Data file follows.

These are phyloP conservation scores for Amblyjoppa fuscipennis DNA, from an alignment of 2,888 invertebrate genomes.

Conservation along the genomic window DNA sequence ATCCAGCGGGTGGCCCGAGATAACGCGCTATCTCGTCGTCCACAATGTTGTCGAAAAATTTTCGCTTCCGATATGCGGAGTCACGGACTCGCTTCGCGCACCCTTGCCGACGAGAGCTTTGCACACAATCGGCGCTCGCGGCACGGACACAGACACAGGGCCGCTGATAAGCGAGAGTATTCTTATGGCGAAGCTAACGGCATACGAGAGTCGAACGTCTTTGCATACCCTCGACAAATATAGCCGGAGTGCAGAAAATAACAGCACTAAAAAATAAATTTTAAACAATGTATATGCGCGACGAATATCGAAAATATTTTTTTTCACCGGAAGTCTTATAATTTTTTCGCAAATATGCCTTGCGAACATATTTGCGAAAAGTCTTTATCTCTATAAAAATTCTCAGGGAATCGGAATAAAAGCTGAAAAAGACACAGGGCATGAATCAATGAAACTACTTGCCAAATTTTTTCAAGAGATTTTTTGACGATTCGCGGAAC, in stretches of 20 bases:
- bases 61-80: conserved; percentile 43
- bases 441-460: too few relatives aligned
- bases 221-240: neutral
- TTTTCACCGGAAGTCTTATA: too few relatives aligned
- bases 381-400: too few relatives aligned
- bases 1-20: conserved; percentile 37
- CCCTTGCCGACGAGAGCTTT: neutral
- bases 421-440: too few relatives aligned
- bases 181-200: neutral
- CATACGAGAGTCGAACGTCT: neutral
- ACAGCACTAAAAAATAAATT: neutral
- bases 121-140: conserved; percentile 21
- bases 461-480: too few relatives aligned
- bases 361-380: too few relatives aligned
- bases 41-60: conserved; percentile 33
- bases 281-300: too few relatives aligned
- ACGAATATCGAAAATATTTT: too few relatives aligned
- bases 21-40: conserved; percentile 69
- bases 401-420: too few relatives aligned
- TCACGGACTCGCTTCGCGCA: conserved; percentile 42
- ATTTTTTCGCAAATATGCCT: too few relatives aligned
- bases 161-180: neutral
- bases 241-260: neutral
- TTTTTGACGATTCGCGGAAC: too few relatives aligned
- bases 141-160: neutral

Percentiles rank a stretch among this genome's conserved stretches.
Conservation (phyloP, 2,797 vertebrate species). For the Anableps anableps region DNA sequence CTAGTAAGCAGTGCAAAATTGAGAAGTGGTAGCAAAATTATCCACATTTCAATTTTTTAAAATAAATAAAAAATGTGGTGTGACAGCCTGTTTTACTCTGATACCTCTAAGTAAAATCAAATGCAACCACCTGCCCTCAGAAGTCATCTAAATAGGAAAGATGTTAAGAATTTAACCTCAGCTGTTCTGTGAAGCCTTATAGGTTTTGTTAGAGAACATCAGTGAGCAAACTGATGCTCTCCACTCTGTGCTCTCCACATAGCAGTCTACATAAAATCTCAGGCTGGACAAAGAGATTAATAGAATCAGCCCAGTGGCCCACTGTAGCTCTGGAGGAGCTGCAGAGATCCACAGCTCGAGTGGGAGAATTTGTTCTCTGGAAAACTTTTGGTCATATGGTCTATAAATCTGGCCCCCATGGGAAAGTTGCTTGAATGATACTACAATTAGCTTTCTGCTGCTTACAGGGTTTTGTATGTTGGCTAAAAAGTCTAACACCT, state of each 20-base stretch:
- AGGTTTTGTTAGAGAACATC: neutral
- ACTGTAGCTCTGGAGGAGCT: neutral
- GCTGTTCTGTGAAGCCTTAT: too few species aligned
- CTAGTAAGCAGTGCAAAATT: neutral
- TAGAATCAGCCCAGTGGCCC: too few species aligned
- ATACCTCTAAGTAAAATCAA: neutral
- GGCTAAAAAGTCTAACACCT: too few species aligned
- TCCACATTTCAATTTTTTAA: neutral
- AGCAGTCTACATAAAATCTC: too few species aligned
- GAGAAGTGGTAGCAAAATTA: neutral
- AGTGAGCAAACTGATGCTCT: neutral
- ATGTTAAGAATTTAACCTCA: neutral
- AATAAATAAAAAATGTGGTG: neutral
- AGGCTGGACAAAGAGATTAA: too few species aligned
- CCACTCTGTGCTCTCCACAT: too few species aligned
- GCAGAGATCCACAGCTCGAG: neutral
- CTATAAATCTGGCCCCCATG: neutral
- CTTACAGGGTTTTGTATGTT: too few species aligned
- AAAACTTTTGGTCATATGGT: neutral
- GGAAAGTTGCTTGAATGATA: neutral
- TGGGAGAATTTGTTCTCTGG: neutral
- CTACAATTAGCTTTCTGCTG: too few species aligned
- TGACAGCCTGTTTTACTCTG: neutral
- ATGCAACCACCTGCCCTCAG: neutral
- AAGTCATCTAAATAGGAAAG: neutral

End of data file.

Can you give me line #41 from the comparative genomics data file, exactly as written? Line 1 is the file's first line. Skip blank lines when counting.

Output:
- ATGTTAAGAATTTAACCTCA: neutral